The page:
Tom and Jerry days
Credit markets are becoming a more dangerous place to gather your cheese, argues Bryn Jones, our head of fixed income. Investors will have to be cautious and dexterous to avoid catastrophe in the coming months.
The cat and mouse game has begun.
Discontent seems to be rising in the high yield market after roughly two years of steadily falling credit spreads. People are starting to creep out of the woodwork, squeaking about the unrecognised risks and warning of coming pain. Credit has had a pretty good run since early 2016, but high yield spreads have stepped up noticeably this year. While it’s probably about the right time for this kind of talk, we’re unconvinced that we should be jumping completely out of this space.
Doubt abounds. The Milken Institute Conference, a Davos for financial services held in plush Beverley Hills in early May, was riven with a feeling that we are “in for a 2007 or 1994”. There were discussions about “investors buying stuff without understanding the risks,” and “high yield is in for a hiding.” I have heard all this from news reports – my own invite got lost in the post …
US high yield spreads jumped to 370 basis points in late March and have scurried around between 330 and 350bps since. We are now back, roughly, to where we were a year ago. Yields are still very low compared to the last decade of history. We are a long way from the heady days of 550bps spreads that we saw in early 2016 when global stock markets took a sudden tumble. Back then, investors were worrying about the long-fabled Chinese economic slowdown, sending oil to $28 a barrel and commodity prices slumping. Those fears – while never truly banished – have receded into the background once more. Oil and commodities are at pretty healthy levels once again. One similar factor to two years ago is that strong American economic data seems to be hurting risk prices once again. Whenever a measure overshoots, investors are quicker to worry about rising interest rates than they are to rejoice in a healthy business environment. Good news is bad news.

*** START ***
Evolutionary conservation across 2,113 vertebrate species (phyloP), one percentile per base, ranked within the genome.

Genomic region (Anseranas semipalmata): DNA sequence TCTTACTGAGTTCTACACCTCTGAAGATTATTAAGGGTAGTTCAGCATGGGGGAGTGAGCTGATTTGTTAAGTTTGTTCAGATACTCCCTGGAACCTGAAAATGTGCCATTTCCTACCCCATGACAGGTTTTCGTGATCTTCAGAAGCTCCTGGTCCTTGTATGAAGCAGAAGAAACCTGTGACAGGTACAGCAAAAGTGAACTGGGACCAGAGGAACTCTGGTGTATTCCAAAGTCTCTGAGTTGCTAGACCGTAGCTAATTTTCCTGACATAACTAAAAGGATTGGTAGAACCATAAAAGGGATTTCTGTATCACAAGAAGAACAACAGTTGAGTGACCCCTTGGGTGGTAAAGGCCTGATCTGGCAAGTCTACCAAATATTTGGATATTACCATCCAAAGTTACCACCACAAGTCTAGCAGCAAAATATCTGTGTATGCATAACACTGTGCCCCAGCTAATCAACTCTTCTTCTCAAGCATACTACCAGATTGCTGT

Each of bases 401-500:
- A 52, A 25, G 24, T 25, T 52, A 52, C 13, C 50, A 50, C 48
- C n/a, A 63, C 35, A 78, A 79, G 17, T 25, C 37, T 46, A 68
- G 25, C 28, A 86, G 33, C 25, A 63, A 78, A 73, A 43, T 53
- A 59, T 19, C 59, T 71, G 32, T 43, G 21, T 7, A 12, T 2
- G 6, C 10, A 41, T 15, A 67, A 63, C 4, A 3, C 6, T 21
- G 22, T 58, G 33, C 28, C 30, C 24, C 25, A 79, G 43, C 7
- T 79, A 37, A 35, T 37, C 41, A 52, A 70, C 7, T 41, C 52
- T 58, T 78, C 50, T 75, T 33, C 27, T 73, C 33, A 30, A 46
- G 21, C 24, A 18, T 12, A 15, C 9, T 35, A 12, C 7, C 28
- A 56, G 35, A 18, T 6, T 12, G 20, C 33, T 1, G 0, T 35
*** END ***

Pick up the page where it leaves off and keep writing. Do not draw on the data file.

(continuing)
But, overall, the music just keeps playing and investors keep dancing. Do you get a cab now and miss out all the fun as the party rolls into the wee hours? It’s a hard decision to make. For us, we believe the fixed income market is turning into a bit of a cat and mouse game. Investor mood swings will be just as dangerous as rising default rates, sharper inflation and quicker monetary tightening. We are reluctant to jump completely out of credit risk because economic data looks sound and the strong conditions for corporate debt could continue for some time yet. So it is that we are scurrying round the market a bit, picking up duration or credit when it’s cheap, selling a bit when it’s expensive.
Greater volatility is creating more of these trading opportunities, but it comes with risks. We’re trying to be as cautious as possible: we don’t want to go hungry, but we don’t want to be caught with our back to the wall and a crazy cat in our face.